When it comes to parenting we pass quickly from the moment we are needed by our child every minute to the moment where we call out their name and we hear crickets. We dreaded the many sleepless nights, or dragging kids to school, severely under the weather, and just short of needing a hospital bed and an IV. But time passes. And as it does, we pass from the “do everything” parent, into the “do nothing” parent phase. Ok, this is not strictly true. We still do stuff with our teens. But the engagement we receive lessens. Some of us turned into helicopter parents who overburden ourselves with so many events we have to take our kids to, they can barely think. This post does not go into that issue. Instead, we bring you the challenge of bonding with your teens.
It may feel like I skipped a few steps here, into the bonding aspect of everything. But let’s go back to look at the moment things changed. It could have been 9, 10, or 11. Maybe even a little later. But our child said we did not need to walk them into the school anymore. They could be dropped off and be ok on their own. Or they were going to a birthday party and they didn’t want you to stick around. They could be there by themselves and be ok. Even with the puffiest bags imaginable from lack of sleep, something sank inside us that day. Why? Because we no longer felt needed.
It’s a strange thing to become addicted to being needed. But I think some part of us always wants to give ourselves away selflessly to another human being. I know it feels strange to say. But we need to be needed in some other person’s life. Then the child comes along and for a few moments, we regret the desire to be needed, only to feel it all the more the moment the child no longer needs us.
How do we handle the sudden death of our child’s desire for us to be a regular part of our lives? What can we do to make sure they still want us in their lives? And what steps can we take to make sure it all happens. Ultimately, if we want to ensure the transition from needed parent to outcast doesn’t feel like falling off a cliff, we need to be doing things all along to make sure the transition becomes easier. On the other hand, I do not want to say you have no hope. Or else I wouldn’t have written this post.
As much as I feel like a realist, I am an optimist. I may look at life somewhat pessimistically. But I always believe we can change. And I believe change can make things better, even if it takes longer to make them better because of our missteps early on. Regardless of where you might stand in the process of engaging with your teens, hope remains. In addition, expressing how you make mistakes to your teen allows them to feel they can fall and get up again themselves, a key trait to surviving high school.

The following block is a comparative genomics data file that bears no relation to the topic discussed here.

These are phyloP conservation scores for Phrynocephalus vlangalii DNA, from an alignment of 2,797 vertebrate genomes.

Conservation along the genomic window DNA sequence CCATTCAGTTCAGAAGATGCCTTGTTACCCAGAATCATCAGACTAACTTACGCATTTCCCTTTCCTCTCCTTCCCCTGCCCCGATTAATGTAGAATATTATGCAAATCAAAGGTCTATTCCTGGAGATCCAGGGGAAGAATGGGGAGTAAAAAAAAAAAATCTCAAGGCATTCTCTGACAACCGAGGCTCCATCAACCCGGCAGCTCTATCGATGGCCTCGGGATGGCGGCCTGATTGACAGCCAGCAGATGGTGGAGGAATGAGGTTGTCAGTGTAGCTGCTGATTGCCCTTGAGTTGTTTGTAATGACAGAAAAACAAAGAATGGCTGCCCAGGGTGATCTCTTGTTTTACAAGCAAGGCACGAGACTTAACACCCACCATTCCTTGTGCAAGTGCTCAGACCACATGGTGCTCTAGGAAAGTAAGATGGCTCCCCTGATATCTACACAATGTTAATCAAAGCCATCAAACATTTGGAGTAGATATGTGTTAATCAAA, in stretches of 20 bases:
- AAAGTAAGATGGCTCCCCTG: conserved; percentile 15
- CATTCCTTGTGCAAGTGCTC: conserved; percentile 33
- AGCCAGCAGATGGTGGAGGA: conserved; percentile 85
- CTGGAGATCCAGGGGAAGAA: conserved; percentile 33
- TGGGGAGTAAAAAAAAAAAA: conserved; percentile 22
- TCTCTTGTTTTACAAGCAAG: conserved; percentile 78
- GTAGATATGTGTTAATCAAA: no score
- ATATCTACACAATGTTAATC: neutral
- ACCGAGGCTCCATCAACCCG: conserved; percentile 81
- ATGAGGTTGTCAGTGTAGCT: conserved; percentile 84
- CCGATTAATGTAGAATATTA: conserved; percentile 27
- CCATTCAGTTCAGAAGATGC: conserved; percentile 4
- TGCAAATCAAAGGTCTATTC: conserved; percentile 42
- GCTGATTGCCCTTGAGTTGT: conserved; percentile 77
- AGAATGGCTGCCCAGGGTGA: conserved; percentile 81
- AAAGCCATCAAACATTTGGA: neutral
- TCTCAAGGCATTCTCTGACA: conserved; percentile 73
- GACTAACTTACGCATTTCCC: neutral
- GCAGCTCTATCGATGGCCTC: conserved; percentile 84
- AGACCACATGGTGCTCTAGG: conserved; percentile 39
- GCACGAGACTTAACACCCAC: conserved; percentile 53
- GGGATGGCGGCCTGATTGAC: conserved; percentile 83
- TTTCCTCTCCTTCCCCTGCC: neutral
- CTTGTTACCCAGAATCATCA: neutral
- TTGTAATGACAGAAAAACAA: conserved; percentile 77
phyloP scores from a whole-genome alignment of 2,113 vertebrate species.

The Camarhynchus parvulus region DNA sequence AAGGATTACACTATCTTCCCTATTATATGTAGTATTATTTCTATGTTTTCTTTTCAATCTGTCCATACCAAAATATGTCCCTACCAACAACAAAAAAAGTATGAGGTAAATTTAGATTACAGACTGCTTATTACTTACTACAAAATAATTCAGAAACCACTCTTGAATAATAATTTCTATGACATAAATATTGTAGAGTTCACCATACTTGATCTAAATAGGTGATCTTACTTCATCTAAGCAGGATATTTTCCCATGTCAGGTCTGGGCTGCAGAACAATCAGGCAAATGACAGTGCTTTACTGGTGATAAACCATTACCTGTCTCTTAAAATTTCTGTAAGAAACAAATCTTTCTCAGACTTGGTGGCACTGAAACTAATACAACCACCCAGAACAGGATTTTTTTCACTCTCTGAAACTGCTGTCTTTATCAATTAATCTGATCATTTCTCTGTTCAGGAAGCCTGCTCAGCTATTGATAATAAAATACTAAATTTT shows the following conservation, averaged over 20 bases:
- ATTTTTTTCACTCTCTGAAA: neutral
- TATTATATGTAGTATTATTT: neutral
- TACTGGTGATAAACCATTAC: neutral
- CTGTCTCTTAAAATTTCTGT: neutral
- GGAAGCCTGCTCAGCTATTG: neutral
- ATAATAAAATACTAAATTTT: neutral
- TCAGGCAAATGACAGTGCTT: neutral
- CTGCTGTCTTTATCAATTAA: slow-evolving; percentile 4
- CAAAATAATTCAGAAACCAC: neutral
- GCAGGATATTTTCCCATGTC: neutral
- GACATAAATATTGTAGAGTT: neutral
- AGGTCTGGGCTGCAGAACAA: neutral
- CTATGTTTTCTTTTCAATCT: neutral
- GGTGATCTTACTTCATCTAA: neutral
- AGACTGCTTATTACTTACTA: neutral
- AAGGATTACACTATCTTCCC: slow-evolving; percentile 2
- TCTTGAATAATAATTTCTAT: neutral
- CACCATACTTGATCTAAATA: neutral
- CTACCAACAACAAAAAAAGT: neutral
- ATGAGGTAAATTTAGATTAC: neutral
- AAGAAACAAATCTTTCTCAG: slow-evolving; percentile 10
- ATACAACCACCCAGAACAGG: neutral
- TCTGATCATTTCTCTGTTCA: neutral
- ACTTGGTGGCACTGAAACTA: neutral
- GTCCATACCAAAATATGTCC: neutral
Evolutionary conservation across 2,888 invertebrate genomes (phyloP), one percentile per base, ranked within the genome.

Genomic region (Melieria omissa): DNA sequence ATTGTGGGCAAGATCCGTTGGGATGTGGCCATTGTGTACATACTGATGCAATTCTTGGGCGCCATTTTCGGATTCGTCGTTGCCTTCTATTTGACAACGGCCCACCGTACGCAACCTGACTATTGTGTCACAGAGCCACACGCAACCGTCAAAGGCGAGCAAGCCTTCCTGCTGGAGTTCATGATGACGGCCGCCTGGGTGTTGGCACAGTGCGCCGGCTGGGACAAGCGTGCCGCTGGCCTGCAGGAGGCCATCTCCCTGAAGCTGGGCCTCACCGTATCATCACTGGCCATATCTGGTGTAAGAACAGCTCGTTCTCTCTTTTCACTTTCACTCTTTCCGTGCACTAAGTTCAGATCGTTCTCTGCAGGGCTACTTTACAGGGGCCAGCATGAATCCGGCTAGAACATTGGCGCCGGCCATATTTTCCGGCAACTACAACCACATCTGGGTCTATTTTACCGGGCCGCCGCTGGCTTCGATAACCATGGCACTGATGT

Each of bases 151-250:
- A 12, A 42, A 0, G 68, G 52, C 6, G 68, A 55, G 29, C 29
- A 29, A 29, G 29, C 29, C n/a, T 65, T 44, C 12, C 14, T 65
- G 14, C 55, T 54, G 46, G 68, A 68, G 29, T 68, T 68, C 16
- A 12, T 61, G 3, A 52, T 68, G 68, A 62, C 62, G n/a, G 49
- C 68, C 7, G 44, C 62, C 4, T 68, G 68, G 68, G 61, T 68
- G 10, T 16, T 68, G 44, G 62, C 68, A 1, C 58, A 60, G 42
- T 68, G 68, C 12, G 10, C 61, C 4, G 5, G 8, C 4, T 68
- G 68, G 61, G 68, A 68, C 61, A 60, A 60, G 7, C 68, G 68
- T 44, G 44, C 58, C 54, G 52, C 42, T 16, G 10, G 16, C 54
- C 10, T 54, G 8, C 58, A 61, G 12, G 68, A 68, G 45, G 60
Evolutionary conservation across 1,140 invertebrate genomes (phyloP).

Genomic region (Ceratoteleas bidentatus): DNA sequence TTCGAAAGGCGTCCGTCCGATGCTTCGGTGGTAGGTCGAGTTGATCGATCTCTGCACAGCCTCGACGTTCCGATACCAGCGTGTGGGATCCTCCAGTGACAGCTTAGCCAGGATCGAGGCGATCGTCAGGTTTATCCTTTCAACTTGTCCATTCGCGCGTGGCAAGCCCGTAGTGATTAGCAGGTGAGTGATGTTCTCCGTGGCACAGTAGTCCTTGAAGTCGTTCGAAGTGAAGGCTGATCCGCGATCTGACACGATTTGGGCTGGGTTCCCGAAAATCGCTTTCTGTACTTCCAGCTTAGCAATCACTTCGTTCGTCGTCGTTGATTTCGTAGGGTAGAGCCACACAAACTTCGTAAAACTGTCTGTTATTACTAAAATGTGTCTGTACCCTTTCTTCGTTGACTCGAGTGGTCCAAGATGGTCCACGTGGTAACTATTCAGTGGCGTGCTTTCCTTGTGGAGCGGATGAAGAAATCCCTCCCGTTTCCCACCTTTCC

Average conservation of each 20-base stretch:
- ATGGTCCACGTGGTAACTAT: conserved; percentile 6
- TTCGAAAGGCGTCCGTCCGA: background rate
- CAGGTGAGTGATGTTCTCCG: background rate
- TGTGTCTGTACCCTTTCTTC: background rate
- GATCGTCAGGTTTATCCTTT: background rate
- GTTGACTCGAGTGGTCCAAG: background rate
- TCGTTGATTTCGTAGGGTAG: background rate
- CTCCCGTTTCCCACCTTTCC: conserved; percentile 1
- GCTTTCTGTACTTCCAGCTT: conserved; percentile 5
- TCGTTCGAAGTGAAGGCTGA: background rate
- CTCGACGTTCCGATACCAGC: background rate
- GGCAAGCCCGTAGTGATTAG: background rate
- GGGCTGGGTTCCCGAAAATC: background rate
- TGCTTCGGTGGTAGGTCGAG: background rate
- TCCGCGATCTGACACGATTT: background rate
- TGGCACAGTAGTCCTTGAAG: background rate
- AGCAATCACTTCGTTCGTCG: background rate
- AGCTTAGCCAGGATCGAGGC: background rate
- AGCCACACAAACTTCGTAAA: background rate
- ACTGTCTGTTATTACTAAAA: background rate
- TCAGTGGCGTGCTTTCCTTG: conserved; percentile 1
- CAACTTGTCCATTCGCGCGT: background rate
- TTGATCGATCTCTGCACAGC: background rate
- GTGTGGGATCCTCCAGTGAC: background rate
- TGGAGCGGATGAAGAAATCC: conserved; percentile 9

So let’s get out there and change what we can, making a few mistakes along the way, with the realization things can get better. And never feel inadequate. Honestly, we all exhibit brokenness. We are human after all. This knowledge is key if we are to right the ship with our teens. So, let’s take a look at the five steps to bond with your teens.
5 Steps To Bonding With Your Teens
#1 Try To Be Open To Talking On Every Subject Early On
This may be a tough thing to implement once your teens have already become teens. It definitely would be more challenging as they will have developed certain beliefs and attitudes about it if you were unwilling to speak on subjects before. Which means you may have to be the one to initiate the conversation. And they may be very uncomfortable with hearing from you. So, if you do find yourself in this situation, admit your uncomfortability. Then express your belief in the importance of the conversation no matter how uncomfortable it might be.
In an ideal world, you began this process when your child entered grade school. No, you do not want to inundate them with topics before they are ready to discuss them. At the same time, expressing a willingness to answer questions about any subject early on will make it more likely they will ask you the tough questions you want them to come to you for later. Which means, unless the questions become repetitive or you suspect your child’s motives for asking such questions, you should attempt to answer them. It shows respect for them at an early age they will appreciate even more as they age.
#2 Make Space To Have Conversations